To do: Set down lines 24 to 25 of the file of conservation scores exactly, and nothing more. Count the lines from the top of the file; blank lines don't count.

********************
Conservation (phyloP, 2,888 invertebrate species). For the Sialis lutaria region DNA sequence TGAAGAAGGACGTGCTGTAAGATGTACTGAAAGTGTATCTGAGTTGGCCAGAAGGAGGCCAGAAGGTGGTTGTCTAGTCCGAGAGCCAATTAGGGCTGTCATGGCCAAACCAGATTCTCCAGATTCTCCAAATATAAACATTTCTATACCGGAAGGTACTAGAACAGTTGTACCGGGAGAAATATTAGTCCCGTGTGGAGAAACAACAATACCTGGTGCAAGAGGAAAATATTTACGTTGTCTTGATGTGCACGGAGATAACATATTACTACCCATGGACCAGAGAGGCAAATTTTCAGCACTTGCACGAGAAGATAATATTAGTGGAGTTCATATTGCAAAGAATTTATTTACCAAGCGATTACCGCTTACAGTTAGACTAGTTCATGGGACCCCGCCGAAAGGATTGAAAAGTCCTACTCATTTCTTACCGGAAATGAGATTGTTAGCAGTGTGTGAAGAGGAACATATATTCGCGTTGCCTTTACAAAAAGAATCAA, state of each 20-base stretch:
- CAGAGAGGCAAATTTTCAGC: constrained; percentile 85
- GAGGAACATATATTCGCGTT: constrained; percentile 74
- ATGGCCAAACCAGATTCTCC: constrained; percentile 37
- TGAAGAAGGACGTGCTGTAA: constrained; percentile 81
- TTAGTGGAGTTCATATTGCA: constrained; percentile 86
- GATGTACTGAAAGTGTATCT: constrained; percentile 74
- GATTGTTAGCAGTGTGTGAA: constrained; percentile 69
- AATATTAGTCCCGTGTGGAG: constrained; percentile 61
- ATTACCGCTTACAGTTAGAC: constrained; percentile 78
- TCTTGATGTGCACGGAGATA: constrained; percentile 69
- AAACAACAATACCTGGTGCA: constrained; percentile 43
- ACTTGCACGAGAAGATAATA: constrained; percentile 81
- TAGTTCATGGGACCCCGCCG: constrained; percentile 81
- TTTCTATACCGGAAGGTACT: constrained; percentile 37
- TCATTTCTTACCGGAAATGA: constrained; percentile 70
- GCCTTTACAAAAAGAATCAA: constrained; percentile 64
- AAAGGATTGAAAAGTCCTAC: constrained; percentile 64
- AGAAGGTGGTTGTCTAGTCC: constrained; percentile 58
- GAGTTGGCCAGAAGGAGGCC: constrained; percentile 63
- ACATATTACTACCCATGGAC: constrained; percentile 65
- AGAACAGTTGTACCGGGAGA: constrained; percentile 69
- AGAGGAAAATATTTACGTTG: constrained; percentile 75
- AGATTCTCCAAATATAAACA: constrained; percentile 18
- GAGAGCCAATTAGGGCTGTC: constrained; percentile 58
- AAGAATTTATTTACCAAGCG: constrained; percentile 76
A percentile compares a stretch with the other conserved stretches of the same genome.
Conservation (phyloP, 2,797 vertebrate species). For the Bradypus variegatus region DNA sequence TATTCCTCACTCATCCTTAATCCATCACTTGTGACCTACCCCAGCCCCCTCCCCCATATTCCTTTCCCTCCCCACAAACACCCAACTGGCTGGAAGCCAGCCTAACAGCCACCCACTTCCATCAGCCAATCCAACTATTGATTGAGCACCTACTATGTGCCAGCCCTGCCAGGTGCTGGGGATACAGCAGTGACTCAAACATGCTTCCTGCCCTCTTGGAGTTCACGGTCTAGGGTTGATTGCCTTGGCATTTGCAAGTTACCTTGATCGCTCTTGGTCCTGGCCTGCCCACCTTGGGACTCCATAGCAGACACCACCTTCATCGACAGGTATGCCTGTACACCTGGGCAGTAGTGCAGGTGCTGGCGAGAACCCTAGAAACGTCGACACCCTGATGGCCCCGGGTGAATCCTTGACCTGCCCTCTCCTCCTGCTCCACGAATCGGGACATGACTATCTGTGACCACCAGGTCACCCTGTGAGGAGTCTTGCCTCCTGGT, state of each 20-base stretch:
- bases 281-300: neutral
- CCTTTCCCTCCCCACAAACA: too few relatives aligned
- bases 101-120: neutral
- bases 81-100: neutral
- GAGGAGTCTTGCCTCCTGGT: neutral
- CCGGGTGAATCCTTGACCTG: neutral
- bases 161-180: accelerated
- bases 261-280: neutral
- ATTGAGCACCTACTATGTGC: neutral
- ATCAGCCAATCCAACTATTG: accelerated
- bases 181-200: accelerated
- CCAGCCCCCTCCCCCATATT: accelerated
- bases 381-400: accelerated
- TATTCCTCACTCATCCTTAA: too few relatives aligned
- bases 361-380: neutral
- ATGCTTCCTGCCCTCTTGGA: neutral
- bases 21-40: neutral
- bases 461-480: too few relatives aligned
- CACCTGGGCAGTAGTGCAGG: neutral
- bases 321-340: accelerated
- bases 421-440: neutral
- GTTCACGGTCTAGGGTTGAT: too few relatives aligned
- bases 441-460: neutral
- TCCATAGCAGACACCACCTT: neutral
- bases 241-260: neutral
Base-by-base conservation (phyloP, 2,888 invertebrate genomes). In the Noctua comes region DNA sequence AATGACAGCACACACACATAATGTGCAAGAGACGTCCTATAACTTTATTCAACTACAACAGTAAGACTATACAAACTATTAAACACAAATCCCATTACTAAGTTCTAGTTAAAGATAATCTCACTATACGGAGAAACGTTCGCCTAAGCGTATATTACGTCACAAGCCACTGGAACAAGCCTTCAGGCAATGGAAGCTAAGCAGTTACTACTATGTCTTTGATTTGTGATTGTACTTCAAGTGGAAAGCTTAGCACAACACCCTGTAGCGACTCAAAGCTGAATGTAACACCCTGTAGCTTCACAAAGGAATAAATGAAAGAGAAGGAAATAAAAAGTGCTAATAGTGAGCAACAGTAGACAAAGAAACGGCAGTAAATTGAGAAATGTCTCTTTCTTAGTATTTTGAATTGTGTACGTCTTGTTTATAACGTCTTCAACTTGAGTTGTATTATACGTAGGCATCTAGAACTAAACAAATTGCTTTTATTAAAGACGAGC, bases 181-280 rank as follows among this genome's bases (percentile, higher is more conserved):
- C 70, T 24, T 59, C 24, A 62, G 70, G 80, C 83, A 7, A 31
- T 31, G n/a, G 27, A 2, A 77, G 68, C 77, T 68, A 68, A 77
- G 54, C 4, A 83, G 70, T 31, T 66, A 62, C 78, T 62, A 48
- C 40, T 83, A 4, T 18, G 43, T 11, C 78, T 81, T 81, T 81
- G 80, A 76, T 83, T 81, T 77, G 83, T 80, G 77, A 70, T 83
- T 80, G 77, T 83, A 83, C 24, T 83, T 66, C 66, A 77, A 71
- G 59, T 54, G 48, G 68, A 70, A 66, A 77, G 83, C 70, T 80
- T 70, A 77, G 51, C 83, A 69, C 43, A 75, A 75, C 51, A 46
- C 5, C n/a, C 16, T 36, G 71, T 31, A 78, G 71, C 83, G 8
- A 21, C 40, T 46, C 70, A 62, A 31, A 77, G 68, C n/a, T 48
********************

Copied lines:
- AGATTCTCCAAATATAAACA: constrained; percentile 18
- GAGAGCCAATTAGGGCTGTC: constrained; percentile 58